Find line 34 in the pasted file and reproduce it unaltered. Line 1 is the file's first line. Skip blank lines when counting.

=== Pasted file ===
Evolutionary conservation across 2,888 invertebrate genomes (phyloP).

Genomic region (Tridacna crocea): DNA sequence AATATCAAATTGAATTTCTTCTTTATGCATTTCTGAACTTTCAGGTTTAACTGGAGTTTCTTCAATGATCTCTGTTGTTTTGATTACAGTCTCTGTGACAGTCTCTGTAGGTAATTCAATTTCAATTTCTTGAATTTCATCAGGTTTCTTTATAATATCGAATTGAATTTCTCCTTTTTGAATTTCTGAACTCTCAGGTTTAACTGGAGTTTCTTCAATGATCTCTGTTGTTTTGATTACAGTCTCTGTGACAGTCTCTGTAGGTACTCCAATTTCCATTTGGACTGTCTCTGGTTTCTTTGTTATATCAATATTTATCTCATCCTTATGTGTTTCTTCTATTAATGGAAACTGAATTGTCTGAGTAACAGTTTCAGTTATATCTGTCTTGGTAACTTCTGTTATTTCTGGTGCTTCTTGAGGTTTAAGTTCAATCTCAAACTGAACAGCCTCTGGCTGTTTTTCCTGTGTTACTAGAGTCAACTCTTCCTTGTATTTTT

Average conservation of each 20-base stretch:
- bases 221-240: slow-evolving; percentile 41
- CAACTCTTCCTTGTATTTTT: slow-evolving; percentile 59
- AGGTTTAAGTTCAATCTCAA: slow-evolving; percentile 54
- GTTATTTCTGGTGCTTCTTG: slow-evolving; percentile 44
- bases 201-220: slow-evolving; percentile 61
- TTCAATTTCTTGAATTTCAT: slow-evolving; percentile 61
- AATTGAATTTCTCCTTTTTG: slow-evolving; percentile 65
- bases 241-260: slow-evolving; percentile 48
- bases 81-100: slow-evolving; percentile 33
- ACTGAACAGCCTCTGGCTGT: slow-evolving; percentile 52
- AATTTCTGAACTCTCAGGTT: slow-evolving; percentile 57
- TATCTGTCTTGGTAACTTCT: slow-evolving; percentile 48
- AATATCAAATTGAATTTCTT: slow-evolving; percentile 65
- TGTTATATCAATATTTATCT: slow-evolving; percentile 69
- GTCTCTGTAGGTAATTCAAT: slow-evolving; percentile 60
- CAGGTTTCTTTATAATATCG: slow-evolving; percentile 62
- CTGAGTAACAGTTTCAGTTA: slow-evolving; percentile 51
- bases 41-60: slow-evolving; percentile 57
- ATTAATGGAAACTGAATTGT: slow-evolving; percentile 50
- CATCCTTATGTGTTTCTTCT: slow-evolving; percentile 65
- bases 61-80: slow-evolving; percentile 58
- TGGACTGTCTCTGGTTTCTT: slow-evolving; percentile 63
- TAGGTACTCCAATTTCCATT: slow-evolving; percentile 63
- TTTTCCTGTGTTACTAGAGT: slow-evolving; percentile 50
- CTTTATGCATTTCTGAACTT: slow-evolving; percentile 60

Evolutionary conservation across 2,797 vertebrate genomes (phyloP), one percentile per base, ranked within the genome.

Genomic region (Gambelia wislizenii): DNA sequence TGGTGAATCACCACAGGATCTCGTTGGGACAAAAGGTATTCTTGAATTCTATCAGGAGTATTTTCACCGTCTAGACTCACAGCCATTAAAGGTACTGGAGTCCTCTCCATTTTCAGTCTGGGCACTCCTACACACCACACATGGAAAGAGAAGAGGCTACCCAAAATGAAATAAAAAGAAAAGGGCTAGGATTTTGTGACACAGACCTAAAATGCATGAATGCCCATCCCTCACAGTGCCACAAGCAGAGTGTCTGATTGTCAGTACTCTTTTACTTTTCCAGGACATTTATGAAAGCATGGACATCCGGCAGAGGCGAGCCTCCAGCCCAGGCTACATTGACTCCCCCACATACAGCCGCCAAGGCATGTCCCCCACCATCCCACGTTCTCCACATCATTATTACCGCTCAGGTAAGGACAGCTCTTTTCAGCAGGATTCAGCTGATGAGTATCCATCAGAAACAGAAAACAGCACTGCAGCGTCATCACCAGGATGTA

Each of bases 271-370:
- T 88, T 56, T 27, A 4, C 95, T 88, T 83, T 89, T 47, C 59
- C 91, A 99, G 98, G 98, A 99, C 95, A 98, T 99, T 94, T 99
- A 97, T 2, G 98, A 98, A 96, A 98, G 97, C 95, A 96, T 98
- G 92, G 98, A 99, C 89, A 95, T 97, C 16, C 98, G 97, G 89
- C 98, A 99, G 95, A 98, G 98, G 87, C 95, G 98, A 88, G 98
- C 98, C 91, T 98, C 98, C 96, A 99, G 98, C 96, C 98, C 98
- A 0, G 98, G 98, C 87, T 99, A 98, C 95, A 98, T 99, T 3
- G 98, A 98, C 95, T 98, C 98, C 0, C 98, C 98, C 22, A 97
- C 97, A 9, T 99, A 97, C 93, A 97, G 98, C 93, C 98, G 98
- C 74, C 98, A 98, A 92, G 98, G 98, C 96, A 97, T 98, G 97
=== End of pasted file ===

- A 97, T 2, G 98, A 98, A 96, A 98, G 97, C 95, A 96, T 98